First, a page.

The kidnap for ransom incident involving the ABS-CBN news team marks yet another chapter in the annals of violence shared by the struggles for media freedom and genuine peace in Mindanao, Philippines.
While news coverage is often subjected to issues of media ownership and market competition, media’s capacity to intelligently inform the public; offer alternative perspectives; galvanise solidarities; and even prompt affirmative actions cannot be denied. Sadly, it is the more empowering potentials of news coverage which were unwittingly curtailed by armed opportunists.
Ms. Ces Drilon has been among the more conscientious reporters documenting military processes and operations, especially in the South. She often attempted to highlight the impact of militarisation and armed conflicts on ordinary civilians, including the United States’ participation in so-called “military exercises.”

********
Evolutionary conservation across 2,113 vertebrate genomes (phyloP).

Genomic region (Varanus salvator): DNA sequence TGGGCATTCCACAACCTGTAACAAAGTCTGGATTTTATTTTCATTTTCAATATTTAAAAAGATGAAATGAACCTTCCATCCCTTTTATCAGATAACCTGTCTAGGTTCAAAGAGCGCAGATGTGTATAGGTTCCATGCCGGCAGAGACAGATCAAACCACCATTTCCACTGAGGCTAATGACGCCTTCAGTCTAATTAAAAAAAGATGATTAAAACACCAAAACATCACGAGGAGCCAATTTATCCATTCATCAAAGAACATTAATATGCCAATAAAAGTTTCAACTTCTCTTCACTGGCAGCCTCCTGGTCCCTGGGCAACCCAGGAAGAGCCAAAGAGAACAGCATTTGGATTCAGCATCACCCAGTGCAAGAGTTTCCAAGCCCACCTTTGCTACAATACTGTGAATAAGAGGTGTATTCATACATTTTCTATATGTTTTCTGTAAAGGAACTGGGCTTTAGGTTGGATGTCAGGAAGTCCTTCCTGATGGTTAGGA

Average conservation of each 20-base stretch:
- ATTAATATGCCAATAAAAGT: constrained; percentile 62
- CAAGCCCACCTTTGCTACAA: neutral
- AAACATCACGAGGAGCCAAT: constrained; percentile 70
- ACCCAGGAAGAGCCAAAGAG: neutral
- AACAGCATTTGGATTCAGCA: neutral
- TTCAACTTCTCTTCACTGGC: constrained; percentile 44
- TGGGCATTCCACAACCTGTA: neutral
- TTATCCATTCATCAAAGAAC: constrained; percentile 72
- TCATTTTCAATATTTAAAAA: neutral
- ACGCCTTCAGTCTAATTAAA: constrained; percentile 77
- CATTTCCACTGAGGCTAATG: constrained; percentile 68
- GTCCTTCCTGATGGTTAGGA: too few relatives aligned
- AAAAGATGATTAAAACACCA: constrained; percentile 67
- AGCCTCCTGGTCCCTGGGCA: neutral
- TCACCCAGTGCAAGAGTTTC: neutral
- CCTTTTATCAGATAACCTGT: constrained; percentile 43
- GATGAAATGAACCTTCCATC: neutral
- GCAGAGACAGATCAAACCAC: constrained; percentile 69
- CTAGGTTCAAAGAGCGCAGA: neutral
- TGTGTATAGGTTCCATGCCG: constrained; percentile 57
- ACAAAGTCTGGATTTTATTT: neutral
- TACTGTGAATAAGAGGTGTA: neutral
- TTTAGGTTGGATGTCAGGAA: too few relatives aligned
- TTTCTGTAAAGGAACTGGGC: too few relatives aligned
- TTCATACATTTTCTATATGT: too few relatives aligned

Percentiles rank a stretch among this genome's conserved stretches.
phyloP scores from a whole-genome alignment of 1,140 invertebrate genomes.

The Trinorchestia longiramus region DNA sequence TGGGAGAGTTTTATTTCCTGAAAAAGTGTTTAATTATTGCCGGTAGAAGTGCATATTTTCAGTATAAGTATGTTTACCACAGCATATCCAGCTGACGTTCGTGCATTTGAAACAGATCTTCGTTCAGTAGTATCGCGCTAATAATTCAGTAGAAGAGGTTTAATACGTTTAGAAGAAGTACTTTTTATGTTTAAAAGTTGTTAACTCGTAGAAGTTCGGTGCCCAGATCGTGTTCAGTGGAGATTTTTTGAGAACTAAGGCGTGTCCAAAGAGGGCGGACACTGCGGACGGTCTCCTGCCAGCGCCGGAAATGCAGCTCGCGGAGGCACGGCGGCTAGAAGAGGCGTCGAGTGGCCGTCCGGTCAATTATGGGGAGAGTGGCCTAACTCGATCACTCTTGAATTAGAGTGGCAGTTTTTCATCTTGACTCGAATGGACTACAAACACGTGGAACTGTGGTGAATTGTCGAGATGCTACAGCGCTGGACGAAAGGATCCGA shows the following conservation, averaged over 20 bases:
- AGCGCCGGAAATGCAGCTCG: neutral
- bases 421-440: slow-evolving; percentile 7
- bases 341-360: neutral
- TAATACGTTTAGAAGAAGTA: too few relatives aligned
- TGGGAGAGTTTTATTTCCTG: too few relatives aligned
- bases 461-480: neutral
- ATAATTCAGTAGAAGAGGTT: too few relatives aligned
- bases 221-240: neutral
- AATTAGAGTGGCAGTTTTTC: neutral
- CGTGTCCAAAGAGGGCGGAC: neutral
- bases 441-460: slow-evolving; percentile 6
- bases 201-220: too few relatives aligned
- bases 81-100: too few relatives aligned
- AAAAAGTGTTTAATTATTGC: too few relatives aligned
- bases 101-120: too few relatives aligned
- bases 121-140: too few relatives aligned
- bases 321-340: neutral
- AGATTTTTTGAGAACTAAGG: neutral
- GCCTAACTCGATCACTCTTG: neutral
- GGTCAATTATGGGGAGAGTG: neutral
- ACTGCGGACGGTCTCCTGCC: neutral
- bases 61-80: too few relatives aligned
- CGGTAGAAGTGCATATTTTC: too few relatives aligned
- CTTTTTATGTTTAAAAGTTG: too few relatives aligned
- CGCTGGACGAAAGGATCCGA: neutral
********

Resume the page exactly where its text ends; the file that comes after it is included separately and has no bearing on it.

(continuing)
The news team’s polite refusal for official escorts was necessary to surface the stories of women, children and communities who have been forced to live in undemocratic and volatile environments. Many of these stories have hitherto remained exclusive, if not altogether silenced.
The news team’s prerogative was a resistance against censorship. Such was inevitable in exposing inconvenient truths --- crucial in understanding and working towards people-centred peace.